Ottawa Citizen

Opposition treading carefully in niqab controvers­y


Federal opposition parties trod carefully Friday on the issue of whether a Toronto Muslim woman should be allowed to wear a niqab while taking the oath of citizenshi­p.

NDP multicultu­ralism critic Andrew Cash said the Conservati­ve government was conflating matters of security and ceremony by appealing a court decision permitting the woman to wear the facial covering.

“It’s unfortunat­e that in matters of ceremonial issues, Conservati­ves are willing to play partisan politics to simply ratchet things up to win votes,” Cash said.

Liberal immigratio­n critic John McCallum said that the matter is before the courts. And party spokesman Cameron Ahmad said “the responsibi­lity to present the case falls on the government.”

Last year, Ishaq postponed her attendance at a citizenshi­p ceremony to challenge a policy — introduced in 2011 by then-immigratio­n minister Jason Kenney — that forbids women from covering their faces during the oath taking.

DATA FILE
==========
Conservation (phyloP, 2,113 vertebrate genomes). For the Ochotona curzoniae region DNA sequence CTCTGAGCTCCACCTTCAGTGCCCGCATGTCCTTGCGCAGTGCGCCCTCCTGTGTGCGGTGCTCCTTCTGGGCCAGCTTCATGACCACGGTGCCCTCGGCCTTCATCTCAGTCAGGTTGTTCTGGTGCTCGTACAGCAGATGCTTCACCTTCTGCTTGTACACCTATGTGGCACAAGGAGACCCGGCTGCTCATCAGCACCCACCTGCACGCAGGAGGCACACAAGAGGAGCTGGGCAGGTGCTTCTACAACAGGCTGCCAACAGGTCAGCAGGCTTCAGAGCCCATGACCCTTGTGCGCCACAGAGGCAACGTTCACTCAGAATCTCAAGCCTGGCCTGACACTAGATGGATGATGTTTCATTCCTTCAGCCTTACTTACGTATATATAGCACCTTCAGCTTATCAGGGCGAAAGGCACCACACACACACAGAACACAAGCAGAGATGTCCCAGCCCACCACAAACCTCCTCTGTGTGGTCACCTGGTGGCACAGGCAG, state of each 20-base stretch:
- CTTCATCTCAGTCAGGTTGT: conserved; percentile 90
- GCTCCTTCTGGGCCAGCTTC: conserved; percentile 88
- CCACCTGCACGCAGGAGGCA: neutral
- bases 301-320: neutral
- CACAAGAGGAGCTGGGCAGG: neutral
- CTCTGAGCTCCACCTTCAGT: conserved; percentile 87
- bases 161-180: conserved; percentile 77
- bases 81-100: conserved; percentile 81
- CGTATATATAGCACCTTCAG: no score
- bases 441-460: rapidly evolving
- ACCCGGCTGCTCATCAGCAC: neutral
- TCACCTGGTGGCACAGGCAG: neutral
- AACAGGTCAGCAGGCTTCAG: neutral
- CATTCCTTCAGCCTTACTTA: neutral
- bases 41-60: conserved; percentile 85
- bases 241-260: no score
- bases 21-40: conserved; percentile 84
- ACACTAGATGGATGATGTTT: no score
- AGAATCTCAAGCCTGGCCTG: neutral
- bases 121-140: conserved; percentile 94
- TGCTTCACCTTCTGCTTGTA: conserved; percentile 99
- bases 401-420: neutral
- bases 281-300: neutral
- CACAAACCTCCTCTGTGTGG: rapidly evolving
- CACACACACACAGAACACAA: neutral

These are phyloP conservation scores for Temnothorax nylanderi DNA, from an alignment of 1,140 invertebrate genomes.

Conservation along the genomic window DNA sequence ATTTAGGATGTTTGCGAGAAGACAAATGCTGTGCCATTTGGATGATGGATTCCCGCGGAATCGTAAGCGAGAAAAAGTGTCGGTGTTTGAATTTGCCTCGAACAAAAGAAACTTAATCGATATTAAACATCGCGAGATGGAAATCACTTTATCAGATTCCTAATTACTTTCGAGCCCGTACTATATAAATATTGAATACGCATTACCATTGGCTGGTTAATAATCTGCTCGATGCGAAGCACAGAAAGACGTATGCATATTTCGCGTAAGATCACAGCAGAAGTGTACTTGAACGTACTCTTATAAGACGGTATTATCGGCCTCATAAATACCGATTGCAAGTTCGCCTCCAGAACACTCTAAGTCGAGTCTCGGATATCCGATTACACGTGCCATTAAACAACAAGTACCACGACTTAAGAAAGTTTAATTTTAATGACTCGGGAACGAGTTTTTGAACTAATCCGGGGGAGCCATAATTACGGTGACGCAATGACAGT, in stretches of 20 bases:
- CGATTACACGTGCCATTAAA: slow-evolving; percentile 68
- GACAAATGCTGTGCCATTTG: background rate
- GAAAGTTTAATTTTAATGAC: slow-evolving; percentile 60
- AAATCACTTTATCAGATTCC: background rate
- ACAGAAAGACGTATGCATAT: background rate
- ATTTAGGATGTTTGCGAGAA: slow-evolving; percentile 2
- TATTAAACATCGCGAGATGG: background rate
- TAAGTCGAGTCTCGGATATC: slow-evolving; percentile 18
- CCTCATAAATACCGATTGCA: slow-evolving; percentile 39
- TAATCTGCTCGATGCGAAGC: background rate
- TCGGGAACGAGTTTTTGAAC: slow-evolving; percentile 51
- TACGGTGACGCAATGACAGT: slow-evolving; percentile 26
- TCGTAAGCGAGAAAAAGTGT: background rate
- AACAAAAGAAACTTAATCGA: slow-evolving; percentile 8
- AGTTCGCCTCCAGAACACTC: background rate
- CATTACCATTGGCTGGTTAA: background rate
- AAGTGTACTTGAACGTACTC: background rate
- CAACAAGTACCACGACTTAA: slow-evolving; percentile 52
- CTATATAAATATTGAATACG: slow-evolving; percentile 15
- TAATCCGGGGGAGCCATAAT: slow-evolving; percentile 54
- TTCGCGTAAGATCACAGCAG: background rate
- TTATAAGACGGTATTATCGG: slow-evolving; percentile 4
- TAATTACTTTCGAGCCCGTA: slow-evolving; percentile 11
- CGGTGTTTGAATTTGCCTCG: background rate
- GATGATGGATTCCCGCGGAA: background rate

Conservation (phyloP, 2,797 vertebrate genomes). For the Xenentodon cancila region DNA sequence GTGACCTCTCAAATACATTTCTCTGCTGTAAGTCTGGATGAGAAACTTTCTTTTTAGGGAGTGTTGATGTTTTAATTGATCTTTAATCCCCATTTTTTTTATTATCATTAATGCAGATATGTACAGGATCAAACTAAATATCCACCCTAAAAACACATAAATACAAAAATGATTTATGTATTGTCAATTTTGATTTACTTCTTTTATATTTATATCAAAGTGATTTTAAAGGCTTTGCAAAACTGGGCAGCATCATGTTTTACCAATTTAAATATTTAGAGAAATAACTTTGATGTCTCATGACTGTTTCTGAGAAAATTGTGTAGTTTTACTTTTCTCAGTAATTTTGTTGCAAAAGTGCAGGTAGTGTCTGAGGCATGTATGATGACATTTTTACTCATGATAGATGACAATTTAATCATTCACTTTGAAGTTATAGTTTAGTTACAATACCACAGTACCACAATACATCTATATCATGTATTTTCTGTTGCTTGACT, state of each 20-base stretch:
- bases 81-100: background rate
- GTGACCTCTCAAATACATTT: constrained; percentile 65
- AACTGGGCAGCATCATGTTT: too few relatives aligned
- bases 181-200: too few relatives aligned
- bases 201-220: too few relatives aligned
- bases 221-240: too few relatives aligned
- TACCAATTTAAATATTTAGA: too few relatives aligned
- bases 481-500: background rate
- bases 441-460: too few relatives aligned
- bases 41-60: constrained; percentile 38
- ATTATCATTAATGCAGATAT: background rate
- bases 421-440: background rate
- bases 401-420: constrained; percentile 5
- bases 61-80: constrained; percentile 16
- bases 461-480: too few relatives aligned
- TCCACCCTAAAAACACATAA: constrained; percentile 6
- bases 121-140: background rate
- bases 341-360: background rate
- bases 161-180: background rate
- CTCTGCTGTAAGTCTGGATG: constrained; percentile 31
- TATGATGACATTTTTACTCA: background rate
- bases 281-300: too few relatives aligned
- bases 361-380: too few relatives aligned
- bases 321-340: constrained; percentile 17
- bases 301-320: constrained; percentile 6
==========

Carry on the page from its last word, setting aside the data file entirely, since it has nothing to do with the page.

A federal judge last week deemed the policy to be unlawful because it “interferes with a citizenshi­p judge’s duty to allow candidates for citizenshi­p the greatest possible freedom in the religious solemnizat­ion or the solemn affirmatio­n of the oath.”

But on Thursday, Prime Minister Stephen Harper said the government would appeal the ruling because covering one’s face while being sworn in is “not how we do things here.”

“It is offensive that someone would hide their identity at the very moment where they are committing to join the Canadian family,” he said.

Ishaq said she was determined to keep fighting. The 29-year-old mother, who moved to Canada from Pakistan in 2008, says her religion — she is a devout Sunni Muslim — obligates her to wear a niqab.

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